February 7, 2008


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The interconnectivity that the digital age has made possible is one of the most significant events in modern history. The Internet has allowed for the transfer of unheard of volumes of data. This ability to trade information with great expedience has allowed for unprecedented economic growth. Truth be told, though, everything I’ve just been saying is soooo 1990s. It takes a lot more to impress people nowadays. Sure, thanks to the World Wide Web, it’s possible to scour Juicy Campus for gossip (and thank the heavens, because without it how would we ever know who the “fugliest guys and girls at Cornell” are — truly classy stuff, no?). But so what?
The best thing to come out of this age of information is pretty obvious: it’s all about the toys, the gadgets, the absolutely unnecessary consumer products that fill my heart with glee. What’s cooler than a laptop so skinny that it fits inside a manila envelope? Or a similarly lean product that downloads The New York Times each and every morning using everyday cell phone signals? The most awesome part of the digital age might not be the real-life, actual benefits it’s allowed for, but the extraneous contraptions that it has created a market for.

Wait, so what’s this about a war in the title?

Any new technology is going to see a number of products trying to utilize it — look at what’s happening right now in the format war between Sony’s Blu-Ray and Toshiba’s HD-DVD; both companies are trying to control the high-definition home entertainment market. In a similar way, other markets are now host to a number of competing products and differing ideas about how to utilize technologies.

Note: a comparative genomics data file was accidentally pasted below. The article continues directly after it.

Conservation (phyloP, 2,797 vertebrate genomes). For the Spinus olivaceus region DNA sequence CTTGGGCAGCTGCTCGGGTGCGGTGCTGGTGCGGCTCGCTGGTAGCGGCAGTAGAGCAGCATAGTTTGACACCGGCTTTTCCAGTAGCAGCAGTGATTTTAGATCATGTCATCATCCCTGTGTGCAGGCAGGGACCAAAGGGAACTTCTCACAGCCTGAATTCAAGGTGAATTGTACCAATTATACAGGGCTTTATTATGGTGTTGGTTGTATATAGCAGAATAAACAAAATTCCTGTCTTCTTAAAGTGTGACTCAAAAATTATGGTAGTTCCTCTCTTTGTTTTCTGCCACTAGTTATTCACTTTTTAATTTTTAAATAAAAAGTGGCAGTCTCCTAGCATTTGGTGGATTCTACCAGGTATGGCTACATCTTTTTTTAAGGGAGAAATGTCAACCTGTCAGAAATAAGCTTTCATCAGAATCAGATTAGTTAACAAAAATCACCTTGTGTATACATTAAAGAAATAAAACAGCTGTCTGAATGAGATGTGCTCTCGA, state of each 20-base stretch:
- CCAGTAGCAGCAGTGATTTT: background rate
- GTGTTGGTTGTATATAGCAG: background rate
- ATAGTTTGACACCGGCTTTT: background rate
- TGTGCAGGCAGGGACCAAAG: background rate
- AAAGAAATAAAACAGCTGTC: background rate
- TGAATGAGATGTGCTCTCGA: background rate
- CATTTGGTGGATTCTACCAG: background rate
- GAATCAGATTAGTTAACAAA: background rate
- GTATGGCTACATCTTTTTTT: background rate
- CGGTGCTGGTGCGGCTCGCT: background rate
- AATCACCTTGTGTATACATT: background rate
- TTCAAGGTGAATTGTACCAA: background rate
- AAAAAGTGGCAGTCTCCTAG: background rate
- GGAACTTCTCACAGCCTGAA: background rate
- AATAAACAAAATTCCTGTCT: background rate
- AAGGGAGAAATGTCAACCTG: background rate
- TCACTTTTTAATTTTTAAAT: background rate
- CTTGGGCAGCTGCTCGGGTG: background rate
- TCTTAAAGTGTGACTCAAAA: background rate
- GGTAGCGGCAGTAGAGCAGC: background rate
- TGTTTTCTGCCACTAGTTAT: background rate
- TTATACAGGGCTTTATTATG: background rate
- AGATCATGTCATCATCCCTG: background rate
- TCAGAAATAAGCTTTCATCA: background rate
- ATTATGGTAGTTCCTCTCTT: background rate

Television: Ever hear of the AppleTv (yeah, the glorified cable-box-lite that no one actually bought)? The product lifts music, movies, etc. from your computer and transfers the information to your television set. It’s a neat little piece of equipment that has found a niche market in people with lots of multimedia files on their computer. Now, though, it’s got some big competition from a product that — while it may be less well known — is potentially even more useful: the Slingbox. Originally developed by Boston Red Sox fans who couldn’t see their favorite team play because they lived in Los Angeles, the Slingbox takes signals from any cable box, and shoots them over the Internet, where they can be accessed from anywhere in the world (albeit, only by one person at a time). Niche market? Yes. But what if you’re a Cornell student who happens to be a die-hard Baltimore Ravens fan (oxymoron?)? The Slingbox allows you to catch all of your team’s games from Ithaca, even though you’d normally be stuck watching the Bills on Sunday (and that, my friends, is a fate worse than death).

Publishing: If you’ve ever begrudgingly carried all of your forty pounds worth of text books up the slope, you’ve probably prayed for the day when all of your course information could be stored in a less cumbersome manner. Blackboard sort of does the trick, but how about a product that allows you to hold hundreds of books in the palm of your hand? Amazon released one called the Kindle, which taps into regular cell phone signals so you can download books, newspapers or blogs in a matter of minutes, wherever you happen to be. Sony released their version, the Reader, without wireless internet access, but with the bonus of free access to blogs and other files (the Kindle applies a small charge).

Online Media Purchases: It seems like only yesterday that Apple began selling movies on its iTunes store, but just as soon as the ball was really beginning to get rolling, movie studios realized they weren’t making as much money a they could be and stopped selling their movies on iTunes. Now, consumers have to settle for renting films from iTunes that are viewable for 24-hours once they’ve been started.